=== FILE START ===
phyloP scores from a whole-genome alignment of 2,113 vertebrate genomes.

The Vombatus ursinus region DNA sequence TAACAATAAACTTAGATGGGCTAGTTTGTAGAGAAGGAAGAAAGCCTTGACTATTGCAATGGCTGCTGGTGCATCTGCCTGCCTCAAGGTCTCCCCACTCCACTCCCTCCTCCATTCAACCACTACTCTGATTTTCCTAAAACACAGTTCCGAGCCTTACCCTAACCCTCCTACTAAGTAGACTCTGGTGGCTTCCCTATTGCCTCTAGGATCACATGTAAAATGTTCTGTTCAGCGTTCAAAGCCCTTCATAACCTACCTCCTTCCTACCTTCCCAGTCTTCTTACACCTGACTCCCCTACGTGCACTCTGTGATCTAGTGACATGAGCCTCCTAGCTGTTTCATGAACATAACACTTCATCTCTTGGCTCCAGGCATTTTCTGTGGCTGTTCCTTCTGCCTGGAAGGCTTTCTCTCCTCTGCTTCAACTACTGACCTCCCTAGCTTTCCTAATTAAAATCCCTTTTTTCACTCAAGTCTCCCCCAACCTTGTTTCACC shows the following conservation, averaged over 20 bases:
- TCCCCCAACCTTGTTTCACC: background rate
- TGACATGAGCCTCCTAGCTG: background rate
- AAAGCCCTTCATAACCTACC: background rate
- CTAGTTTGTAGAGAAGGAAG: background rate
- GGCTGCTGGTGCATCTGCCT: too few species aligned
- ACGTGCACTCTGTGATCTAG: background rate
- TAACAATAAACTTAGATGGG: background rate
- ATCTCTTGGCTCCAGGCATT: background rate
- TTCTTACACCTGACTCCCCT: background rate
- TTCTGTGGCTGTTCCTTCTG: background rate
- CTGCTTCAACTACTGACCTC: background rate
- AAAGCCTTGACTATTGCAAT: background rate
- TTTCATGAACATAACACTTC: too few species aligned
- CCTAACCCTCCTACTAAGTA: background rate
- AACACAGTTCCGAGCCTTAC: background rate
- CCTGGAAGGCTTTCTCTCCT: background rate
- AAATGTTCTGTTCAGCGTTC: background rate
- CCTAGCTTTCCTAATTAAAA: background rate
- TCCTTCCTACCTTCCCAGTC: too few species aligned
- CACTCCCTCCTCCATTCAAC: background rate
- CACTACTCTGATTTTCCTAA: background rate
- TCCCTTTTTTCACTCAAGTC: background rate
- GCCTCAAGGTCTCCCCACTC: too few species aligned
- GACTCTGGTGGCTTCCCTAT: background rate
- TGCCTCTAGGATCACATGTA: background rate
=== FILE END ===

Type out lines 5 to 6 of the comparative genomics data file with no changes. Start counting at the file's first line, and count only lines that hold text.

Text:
- AAAGCCCTTCATAACCTACC: background rate
- CTAGTTTGTAGAGAAGGAAG: background rate